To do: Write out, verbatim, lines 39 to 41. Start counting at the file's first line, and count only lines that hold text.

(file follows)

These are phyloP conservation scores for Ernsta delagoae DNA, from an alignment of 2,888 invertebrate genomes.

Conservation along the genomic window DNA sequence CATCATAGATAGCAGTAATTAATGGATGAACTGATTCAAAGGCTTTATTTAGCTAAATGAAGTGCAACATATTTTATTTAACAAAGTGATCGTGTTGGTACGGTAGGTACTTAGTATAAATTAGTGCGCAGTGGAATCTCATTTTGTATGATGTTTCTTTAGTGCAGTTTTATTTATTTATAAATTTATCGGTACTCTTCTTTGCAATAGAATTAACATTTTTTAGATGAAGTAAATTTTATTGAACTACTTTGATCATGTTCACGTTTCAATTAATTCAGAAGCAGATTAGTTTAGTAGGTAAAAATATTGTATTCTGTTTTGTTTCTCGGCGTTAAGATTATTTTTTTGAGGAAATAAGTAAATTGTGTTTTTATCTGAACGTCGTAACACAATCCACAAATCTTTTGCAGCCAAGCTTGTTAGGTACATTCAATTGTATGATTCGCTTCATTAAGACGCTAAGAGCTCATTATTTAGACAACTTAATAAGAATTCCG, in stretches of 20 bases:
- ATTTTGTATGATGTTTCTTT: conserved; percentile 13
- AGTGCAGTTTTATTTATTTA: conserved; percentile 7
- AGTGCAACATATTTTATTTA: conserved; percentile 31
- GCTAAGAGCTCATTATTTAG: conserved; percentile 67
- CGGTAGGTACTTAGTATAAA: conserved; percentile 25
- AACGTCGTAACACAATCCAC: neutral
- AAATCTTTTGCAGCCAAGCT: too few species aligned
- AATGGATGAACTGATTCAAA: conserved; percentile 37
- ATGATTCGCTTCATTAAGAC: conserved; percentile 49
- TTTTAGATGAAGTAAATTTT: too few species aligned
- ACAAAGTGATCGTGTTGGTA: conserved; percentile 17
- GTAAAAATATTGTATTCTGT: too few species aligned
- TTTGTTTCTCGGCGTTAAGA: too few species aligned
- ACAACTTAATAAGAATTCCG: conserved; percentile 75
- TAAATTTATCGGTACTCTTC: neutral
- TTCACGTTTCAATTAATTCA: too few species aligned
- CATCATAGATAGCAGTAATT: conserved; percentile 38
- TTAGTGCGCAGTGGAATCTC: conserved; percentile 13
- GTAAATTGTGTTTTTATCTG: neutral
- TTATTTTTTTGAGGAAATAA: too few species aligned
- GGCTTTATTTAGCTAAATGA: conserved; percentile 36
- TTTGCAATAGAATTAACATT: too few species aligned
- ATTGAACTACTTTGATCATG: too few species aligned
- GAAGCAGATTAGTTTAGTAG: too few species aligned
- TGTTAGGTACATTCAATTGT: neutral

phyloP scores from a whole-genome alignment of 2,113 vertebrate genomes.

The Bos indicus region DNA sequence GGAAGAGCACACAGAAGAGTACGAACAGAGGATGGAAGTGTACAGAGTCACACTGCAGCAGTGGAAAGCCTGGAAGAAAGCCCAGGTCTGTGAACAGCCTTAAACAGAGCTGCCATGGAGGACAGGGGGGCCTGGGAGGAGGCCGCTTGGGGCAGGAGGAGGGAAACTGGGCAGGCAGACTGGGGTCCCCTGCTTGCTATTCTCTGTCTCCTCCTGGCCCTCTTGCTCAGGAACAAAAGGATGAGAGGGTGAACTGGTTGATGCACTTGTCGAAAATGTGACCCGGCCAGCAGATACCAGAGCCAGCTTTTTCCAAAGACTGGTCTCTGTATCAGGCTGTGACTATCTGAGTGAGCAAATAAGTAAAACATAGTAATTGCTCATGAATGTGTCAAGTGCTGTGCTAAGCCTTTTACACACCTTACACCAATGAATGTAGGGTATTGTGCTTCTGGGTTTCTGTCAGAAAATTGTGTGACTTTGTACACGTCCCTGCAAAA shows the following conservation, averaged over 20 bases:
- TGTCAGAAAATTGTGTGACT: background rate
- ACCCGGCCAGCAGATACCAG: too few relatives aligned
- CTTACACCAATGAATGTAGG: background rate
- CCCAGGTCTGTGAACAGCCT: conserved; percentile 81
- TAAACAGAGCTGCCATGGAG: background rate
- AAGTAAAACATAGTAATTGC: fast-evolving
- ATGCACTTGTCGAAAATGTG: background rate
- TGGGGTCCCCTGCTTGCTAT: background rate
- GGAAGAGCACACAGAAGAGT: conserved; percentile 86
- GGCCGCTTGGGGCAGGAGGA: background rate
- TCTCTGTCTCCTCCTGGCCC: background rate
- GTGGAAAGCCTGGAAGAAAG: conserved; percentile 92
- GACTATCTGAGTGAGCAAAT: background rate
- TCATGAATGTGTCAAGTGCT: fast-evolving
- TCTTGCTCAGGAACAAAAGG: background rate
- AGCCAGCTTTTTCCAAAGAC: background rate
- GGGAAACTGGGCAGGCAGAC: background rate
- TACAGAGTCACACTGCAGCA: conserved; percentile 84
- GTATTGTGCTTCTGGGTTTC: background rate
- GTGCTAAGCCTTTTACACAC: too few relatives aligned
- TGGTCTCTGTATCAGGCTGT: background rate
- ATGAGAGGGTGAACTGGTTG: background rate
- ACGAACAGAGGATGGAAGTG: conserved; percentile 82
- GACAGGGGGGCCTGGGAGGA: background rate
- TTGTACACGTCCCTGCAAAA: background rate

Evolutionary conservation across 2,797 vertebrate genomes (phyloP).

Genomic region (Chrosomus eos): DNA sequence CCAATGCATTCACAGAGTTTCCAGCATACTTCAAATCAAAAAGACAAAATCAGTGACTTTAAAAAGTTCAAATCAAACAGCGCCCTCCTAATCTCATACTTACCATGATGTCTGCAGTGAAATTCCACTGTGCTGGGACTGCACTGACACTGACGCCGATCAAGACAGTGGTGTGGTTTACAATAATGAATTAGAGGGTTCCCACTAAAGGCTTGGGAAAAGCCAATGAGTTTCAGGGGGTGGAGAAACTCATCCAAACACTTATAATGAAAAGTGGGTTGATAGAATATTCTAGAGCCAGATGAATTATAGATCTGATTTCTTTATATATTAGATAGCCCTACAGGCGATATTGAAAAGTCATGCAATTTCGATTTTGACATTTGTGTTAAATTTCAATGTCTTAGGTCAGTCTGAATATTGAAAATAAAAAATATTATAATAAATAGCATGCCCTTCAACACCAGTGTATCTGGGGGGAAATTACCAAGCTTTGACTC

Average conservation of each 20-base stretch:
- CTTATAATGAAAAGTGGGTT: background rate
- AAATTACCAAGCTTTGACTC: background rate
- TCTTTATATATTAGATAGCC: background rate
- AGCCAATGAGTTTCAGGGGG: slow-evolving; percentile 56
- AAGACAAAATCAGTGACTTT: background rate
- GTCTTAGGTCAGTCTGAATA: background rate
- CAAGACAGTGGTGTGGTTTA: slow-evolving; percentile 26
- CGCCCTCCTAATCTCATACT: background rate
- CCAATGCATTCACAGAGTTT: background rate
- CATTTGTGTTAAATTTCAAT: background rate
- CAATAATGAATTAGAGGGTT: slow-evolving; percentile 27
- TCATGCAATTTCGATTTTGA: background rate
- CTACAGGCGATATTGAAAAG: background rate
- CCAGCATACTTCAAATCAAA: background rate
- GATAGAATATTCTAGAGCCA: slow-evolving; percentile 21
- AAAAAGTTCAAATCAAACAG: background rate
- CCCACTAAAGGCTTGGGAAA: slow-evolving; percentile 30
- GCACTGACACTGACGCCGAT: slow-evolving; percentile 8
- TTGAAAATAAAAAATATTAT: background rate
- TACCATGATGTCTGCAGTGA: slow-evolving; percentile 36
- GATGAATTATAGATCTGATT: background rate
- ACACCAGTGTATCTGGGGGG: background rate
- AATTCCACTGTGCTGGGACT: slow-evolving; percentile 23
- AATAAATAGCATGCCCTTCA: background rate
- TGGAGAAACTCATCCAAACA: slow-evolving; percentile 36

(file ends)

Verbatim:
- GGCCGCTTGGGGCAGGAGGA: background rate
- TCTCTGTCTCCTCCTGGCCC: background rate
- GTGGAAAGCCTGGAAGAAAG: conserved; percentile 92